Wednesday, January 27, 2010

Chapter Seventeen Excerpt

The boat took them and their horses downriver, past the town of Fairfax, past Fredericksburg, past Tappahannock and to the shores of the Bay where they found a different vessel to carry them farther south. It was a sloop carting live hogs bound for the West Indies and the noise and smell made sleep all but impossible during the overnight voyage to Norfolk, where Hope declared herself done with boats.

They led their horses down the sloop’s gangplank and onto the wharf on the east side of town. The sun had not been up long and it burned crimson, surrounded by swaths of heavy clouds that reflected the color and turned the whole of the sky to flame.

“Gonna be bad weather for sailing,” the shipmaster said as the hogs were run from his sloop to an English brigantine moored down the wharf. “Hate to be out on the Atlantic right now. Big storms coming; you can smell it.”

Bull sniffed the air but only smelled hog and sweat and brackish water. He thanked the master, handed him some coins and then mounted his horse to follow Cocke and Hope over the docks to Market Square. Bull looked once over his shoulder at the score of brigantines and sloops riding the wharves and he wondered if any of them were bound for England or Ireland.

“Bull, let’s find an ordinary,” Cocke called to him, and Bull turned his back on the tall ships and urged his horse forward.

Tuesday, January 26, 2010

Chapter 17

This chapter (which will either be called "Slaves" or "The Dismal Swamp") is going to be another long one, my estimate being about 6,000 words. I can't really imagine it coming in any shorter than that. I've already got over 2,000 words down for it and I feel like I'm at about the 1/3rd mark (I can tell this because my chapters each have a three-part structure to them). Anyway, by now I've passed the 50,000 word mark, which means I'm certainly heading toward the last big stretch. There are three chapters after this one to complete the Second Act, and then four more chapters and I'll be--wonder of wonders--done with the first draft of the novel. So, yay.

No excerpts to post, as it's all scribbled into my notebook. When I actually type the new stuff into Word(tm), I might throw a paragraph or three up here. We'll see. There never seems to be time for anything these days.

wordcountometer ~= 50,000!

Also: I have heard back from my agent regarding my previous novel! I'll post an update about that once I've actually written/phoned the abovementioned agent. Stay tuned.

Friday, January 22, 2010

Free Story Idea

So I had this idea for a story that's the sort of book I'll never write. I think it would be perfect for someone like Jasper Fforde, but as I don't know him and he seems to have plenty enough ideas on his own, I'll offer it up here. Anyway: a sleep shortage, with some evil corporation siphoning it off and selling it or making something evil out of it, or putting it into the water supply so we're all sort of half-asleep all the time and more prone to buy evil corporation's products on the Shopping Network. Sounds allegorical if you ask me. Anyway. Something. Anyway.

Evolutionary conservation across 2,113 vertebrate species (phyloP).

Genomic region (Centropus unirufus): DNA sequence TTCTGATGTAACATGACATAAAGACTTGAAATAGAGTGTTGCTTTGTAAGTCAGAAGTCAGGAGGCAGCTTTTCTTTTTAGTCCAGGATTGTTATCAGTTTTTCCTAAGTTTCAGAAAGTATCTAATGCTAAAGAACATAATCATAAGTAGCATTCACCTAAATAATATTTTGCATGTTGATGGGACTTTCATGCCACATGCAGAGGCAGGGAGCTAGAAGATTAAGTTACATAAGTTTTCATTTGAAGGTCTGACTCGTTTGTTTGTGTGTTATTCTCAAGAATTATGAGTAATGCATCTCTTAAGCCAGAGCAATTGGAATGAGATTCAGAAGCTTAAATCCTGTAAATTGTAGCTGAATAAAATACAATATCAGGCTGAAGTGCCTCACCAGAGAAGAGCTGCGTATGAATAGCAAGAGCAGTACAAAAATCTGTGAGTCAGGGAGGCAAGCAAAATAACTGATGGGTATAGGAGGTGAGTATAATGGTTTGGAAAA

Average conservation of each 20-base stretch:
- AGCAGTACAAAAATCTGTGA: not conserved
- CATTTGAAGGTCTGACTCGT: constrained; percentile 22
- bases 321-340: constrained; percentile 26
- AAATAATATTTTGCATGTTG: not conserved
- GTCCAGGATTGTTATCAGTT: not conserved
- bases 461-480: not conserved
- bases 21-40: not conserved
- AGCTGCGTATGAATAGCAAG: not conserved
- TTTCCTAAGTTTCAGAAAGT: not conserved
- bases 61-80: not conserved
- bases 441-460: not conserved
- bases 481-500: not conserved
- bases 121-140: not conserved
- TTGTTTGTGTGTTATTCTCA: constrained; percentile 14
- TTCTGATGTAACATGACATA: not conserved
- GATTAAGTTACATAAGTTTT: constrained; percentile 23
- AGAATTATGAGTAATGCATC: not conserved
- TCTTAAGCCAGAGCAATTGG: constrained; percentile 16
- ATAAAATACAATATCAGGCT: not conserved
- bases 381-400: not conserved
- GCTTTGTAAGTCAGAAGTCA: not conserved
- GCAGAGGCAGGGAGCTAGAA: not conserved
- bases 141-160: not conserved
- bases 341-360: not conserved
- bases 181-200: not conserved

Friday, January 15, 2010

Chapter Sixteen, random excerpt

Cocke stood by Hope at the counter, where Hope looked over the store's selection of bonnets. A woman, the shopkeeper's wife, stood behind the counter and held up a small mirror in which Hope judged the suitability and charm of each bonnet. Bull came up to them and stood next to Cocke. He looked from Hope to the other woman and saw that the shopkeeper's wife was, by any objective standard, a prettier woman than Hope. Bull also saw that Cocke only had eyes for Hope, and he saw that the shopkeeper, who pretended to be sorting buttons or some other notions a few paces down the counter, was also watching Hope, with a look he was sure to have never given his wife. Hope pulled off a bonnet and tossed it aside, reaching for another one. She laughed, more loudly than most other women would laugh, her mouth open just a little wider, her head a little farther forward, her shoulders and bosom shaking with her laughter and there was nothing in her manner that told a man to stay away, that she was anything like a closed door, and she blinked her big bird eyes at Cocke and laughed at her own reflection in the small mirror and smiled at the shopkeeper's wife and glanced at the shopkeeper who blushed and turned his face away and Hope caught sight of Bull and laughed again.

wordcountometer = 45,205!

Tuesday, January 12, 2010

Chapter Sixteen, In Progess

So I finished Bull & The Farmer and have written about 600 words of the next chapter, Crimes. What sort of crimes? Well you may wonder, though to the best of my knowledge nobody gets killed in Chapter Sixteen (though I toy with the idea of a couple of bodies being discovered; I'll decide when I decide).

wordcountometer = 41,032! I so rule.

Monday, January 11, 2010

Chapter Fifteen excerpt

"I seen you coming through the forest. I seen you walking around my corn field. I seen your face, mister, and I never seen it before so I don't know you and I want to hear why you're on my land."

"I've come to see you."

"You see that sign by the road? Sign says you keep out. Sign says no trespass."